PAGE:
Part 1: Introduction to New Bedford’s City Budget
In the wake of a national moment of reckoning with policing in America, while some communities are making deep cuts to their police budgets, others have begun to examine them. To my knowledge no one has yet started the process of studying the New Bedford Police budget, so I offer this introduction to the City Budget as nothing more than a starting point for anyone who wants to open an honest conversation about how the City spends taxpayer money.
Download and read through the 333-page FY2021 New Bedford City budget. You may also want to download the spreadsheet I created from the budget numbers (I also talked with the City’s CFO, Ari Sky, to obtain additional insight into the percentages of pension and healthcare money spent on various departments).
The 2021 New Bedford City budget is slightly over a third of a billion dollars — $363,897,500. Of that amount, local taxes raise 8%, real estate and property taxes pull in 36.7%, and borrowing and grants account for another 2.77%. But the largest chunk of revenue — a whopping $190,962,433, or more than 52% of the budget — comes in the form of state aid.
The $190 million in revenue from the Commonwealth is very nearly the entire cost of running the New Bedford Schools. The remaining revenue, which New Bedford residents themselves contribute through assessments and property taxes, is $167,247,075 and must be used to pay for everything else.
Of this portion paid by New Bedford taxpayers, 20% goes to the New Bedford Police, 15% to the Fire Department, 14% to state and county assessments, 7% to debt service, and the rest to running a variety of municipal services — highways and streets, inspections, human services, culture and recreation, refuse management, and many others. Naturally, the greatest expenses occur in departments which offer pensions and healthcare to large numbers of employees. My spreadsheet reflects departmental pensions and healthcare in Department budgets.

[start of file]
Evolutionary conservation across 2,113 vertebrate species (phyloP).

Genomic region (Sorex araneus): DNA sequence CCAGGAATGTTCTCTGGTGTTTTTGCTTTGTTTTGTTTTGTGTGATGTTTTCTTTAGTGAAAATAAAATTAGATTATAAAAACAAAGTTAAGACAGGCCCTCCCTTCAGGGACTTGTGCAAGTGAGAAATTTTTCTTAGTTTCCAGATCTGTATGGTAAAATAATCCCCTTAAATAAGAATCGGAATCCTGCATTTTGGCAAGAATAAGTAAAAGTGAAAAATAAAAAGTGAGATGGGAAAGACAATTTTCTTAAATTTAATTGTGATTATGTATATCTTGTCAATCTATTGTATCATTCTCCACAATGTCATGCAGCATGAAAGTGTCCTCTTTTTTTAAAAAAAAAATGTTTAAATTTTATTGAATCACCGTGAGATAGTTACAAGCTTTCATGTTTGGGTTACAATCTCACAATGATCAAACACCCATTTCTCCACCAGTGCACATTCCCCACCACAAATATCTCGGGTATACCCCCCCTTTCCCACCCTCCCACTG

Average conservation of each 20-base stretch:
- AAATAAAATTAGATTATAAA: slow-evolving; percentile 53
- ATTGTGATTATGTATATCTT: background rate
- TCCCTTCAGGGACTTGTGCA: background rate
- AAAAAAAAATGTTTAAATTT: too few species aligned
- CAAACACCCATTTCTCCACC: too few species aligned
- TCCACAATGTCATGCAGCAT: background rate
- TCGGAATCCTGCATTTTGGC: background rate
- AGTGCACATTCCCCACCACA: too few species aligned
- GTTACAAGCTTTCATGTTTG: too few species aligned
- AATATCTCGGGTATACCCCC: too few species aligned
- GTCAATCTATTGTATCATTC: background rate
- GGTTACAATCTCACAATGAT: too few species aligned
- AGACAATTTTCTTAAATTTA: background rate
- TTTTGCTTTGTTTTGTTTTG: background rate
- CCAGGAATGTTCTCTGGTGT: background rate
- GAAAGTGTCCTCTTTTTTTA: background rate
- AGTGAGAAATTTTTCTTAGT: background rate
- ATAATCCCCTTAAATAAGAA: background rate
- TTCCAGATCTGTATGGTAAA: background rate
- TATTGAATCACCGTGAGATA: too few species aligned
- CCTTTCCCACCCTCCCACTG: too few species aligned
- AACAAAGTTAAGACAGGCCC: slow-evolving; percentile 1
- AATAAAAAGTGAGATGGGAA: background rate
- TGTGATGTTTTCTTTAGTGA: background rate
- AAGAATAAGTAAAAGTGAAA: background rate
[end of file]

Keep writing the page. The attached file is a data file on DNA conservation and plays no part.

According to the FY2021 budget the City will employ 3,227 people — 2,162 school employees and an additional 1,065, including 302 police officers, 211 firemen, 88 Water Department employees, 70 City fleet mechanics, 64 Public Infrastructure workers, 42 EMS technicians, 34 Wastewater workers, 25 zoo employees, and 24 library workers. Many of these other services appear under “General Government” in the graph above. The New Bedford labor force numbers roughly 42,308. Of these, 38,482 are employed. This means the City of New Bedford is a major employer, providing work for approximately 8.3%, or one out of twelve people.
What is striking about the budget numbers is that, while two-thirds of all City jobs are in the New Bedford Schools, of the remaining jobs almost a third are police officers.
So read the budget yourself. Crunch the numbers yourself. Create a budget with your own priorities.
And ask yourself — should a hard-luck city that can’t even pay a half of its own expenses be spending 20% of its taxpayer money on police — and reserving 30% of its non-teaching jobs for police?
Wouldn’t New Bedford’s many pressing needs be more appropriately met by employees whose toolkits aren’t limited to a Glock and a Taser?